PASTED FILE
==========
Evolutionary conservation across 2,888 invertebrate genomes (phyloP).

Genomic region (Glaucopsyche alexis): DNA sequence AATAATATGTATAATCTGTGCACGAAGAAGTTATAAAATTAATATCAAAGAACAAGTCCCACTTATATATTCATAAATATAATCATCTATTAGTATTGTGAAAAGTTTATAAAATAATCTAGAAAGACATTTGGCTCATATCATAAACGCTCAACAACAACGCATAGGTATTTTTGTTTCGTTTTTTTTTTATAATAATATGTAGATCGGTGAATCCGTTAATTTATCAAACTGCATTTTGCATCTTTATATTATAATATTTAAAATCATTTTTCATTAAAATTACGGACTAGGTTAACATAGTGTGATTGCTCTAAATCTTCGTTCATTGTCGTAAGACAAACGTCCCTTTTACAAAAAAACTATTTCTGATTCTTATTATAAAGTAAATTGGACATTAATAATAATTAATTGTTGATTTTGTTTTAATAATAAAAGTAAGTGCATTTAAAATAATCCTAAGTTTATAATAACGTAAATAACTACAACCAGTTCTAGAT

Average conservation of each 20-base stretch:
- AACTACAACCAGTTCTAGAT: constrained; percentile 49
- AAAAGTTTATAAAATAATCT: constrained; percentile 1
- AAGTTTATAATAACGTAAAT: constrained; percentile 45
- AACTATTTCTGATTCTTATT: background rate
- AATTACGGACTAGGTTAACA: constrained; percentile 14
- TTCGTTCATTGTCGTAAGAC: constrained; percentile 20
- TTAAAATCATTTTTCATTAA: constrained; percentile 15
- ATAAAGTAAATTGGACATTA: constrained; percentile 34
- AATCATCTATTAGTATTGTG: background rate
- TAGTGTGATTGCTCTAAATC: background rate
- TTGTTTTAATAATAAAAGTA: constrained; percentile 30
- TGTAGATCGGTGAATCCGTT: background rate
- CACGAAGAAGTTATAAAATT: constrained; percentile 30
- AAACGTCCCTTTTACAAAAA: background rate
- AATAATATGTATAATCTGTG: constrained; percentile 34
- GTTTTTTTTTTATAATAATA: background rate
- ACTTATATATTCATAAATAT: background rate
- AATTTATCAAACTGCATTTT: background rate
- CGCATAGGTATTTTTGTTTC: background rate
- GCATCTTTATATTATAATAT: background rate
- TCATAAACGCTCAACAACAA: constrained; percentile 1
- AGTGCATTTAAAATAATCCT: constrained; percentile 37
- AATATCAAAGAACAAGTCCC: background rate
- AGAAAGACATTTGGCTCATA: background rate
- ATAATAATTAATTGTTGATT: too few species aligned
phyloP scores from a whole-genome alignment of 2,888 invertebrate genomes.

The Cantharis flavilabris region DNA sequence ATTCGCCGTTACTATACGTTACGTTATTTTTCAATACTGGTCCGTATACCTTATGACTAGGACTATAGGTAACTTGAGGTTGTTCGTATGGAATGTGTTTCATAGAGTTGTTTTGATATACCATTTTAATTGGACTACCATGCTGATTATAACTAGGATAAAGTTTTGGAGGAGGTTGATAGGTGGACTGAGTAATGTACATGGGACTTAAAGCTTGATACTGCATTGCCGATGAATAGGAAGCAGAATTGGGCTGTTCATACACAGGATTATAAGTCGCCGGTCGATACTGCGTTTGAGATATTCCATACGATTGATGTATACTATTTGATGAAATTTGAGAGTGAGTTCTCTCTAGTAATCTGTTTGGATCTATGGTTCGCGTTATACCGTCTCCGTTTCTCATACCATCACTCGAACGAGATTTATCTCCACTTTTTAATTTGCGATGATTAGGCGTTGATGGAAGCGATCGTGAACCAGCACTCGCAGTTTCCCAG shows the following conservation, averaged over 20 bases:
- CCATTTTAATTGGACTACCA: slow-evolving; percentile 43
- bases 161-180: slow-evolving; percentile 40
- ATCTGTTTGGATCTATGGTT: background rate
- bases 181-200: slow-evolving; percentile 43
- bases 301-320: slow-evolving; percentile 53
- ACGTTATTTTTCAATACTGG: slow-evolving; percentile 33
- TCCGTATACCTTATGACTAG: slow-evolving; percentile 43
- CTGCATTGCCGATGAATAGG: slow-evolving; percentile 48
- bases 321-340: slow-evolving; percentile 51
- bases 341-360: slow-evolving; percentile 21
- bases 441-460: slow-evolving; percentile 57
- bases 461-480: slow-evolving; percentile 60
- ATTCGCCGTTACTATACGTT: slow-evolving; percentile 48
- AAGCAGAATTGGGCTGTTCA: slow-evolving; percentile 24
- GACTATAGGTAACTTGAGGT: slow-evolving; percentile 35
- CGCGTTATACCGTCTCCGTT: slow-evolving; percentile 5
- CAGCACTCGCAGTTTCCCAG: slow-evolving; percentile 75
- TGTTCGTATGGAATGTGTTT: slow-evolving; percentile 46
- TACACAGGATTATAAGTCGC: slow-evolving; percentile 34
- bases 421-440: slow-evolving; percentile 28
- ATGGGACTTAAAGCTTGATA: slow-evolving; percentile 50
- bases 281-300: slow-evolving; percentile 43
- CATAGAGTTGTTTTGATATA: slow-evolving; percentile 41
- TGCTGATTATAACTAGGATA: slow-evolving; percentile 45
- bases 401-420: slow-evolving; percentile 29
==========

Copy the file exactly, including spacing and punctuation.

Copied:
Evolutionary conservation across 2,888 invertebrate genomes (phyloP).

Genomic region (Glaucopsyche alexis): DNA sequence AATAATATGTATAATCTGTGCACGAAGAAGTTATAAAATTAATATCAAAGAACAAGTCCCACTTATATATTCATAAATATAATCATCTATTAGTATTGTGAAAAGTTTATAAAATAATCTAGAAAGACATTTGGCTCATATCATAAACGCTCAACAACAACGCATAGGTATTTTTGTTTCGTTTTTTTTTTATAATAATATGTAGATCGGTGAATCCGTTAATTTATCAAACTGCATTTTGCATCTTTATATTATAATATTTAAAATCATTTTTCATTAAAATTACGGACTAGGTTAACATAGTGTGATTGCTCTAAATCTTCGTTCATTGTCGTAAGACAAACGTCCCTTTTACAAAAAAACTATTTCTGATTCTTATTATAAAGTAAATTGGACATTAATAATAATTAATTGTTGATTTTGTTTTAATAATAAAAGTAAGTGCATTTAAAATAATCCTAAGTTTATAATAACGTAAATAACTACAACCAGTTCTAGAT

Average conservation of each 20-base stretch:
- AACTACAACCAGTTCTAGAT: constrained; percentile 49
- AAAAGTTTATAAAATAATCT: constrained; percentile 1
- AAGTTTATAATAACGTAAAT: constrained; percentile 45
- AACTATTTCTGATTCTTATT: background rate
- AATTACGGACTAGGTTAACA: constrained; percentile 14
- TTCGTTCATTGTCGTAAGAC: constrained; percentile 20
- TTAAAATCATTTTTCATTAA: constrained; percentile 15
- ATAAAGTAAATTGGACATTA: constrained; percentile 34
- AATCATCTATTAGTATTGTG: background rate
- TAGTGTGATTGCTCTAAATC: background rate
- TTGTTTTAATAATAAAAGTA: constrained; percentile 30
- TGTAGATCGGTGAATCCGTT: background rate
- CACGAAGAAGTTATAAAATT: constrained; percentile 30
- AAACGTCCCTTTTACAAAAA: background rate
- AATAATATGTATAATCTGTG: constrained; percentile 34
- GTTTTTTTTTTATAATAATA: background rate
- ACTTATATATTCATAAATAT: background rate
- AATTTATCAAACTGCATTTT: background rate
- CGCATAGGTATTTTTGTTTC: background rate
- GCATCTTTATATTATAATAT: background rate
- TCATAAACGCTCAACAACAA: constrained; percentile 1
- AGTGCATTTAAAATAATCCT: constrained; percentile 37
- AATATCAAAGAACAAGTCCC: background rate
- AGAAAGACATTTGGCTCATA: background rate
- ATAATAATTAATTGTTGATT: too few species aligned
phyloP scores from a whole-genome alignment of 2,888 invertebrate genomes.

The Cantharis flavilabris region DNA sequence ATTCGCCGTTACTATACGTTACGTTATTTTTCAATACTGGTCCGTATACCTTATGACTAGGACTATAGGTAACTTGAGGTTGTTCGTATGGAATGTGTTTCATAGAGTTGTTTTGATATACCATTTTAATTGGACTACCATGCTGATTATAACTAGGATAAAGTTTTGGAGGAGGTTGATAGGTGGACTGAGTAATGTACATGGGACTTAAAGCTTGATACTGCATTGCCGATGAATAGGAAGCAGAATTGGGCTGTTCATACACAGGATTATAAGTCGCCGGTCGATACTGCGTTTGAGATATTCCATACGATTGATGTATACTATTTGATGAAATTTGAGAGTGAGTTCTCTCTAGTAATCTGTTTGGATCTATGGTTCGCGTTATACCGTCTCCGTTTCTCATACCATCACTCGAACGAGATTTATCTCCACTTTTTAATTTGCGATGATTAGGCGTTGATGGAAGCGATCGTGAACCAGCACTCGCAGTTTCCCAG shows the following conservation, averaged over 20 bases:
- CCATTTTAATTGGACTACCA: slow-evolving; percentile 43
- bases 161-180: slow-evolving; percentile 40
- ATCTGTTTGGATCTATGGTT: background rate
- bases 181-200: slow-evolving; percentile 43
- bases 301-320: slow-evolving; percentile 53
- ACGTTATTTTTCAATACTGG: slow-evolving; percentile 33
- TCCGTATACCTTATGACTAG: slow-evolving; percentile 43
- CTGCATTGCCGATGAATAGG: slow-evolving; percentile 48
- bases 321-340: slow-evolving; percentile 51
- bases 341-360: slow-evolving; percentile 21
- bases 441-460: slow-evolving; percentile 57
- bases 461-480: slow-evolving; percentile 60
- ATTCGCCGTTACTATACGTT: slow-evolving; percentile 48
- AAGCAGAATTGGGCTGTTCA: slow-evolving; percentile 24
- GACTATAGGTAACTTGAGGT: slow-evolving; percentile 35
- CGCGTTATACCGTCTCCGTT: slow-evolving; percentile 5
- CAGCACTCGCAGTTTCCCAG: slow-evolving; percentile 75
- TGTTCGTATGGAATGTGTTT: slow-evolving; percentile 46
- TACACAGGATTATAAGTCGC: slow-evolving; percentile 34
- bases 421-440: slow-evolving; percentile 28
- ATGGGACTTAAAGCTTGATA: slow-evolving; percentile 50
- bases 281-300: slow-evolving; percentile 43
- CATAGAGTTGTTTTGATATA: slow-evolving; percentile 41
- TGCTGATTATAACTAGGATA: slow-evolving; percentile 45
- bases 401-420: slow-evolving; percentile 29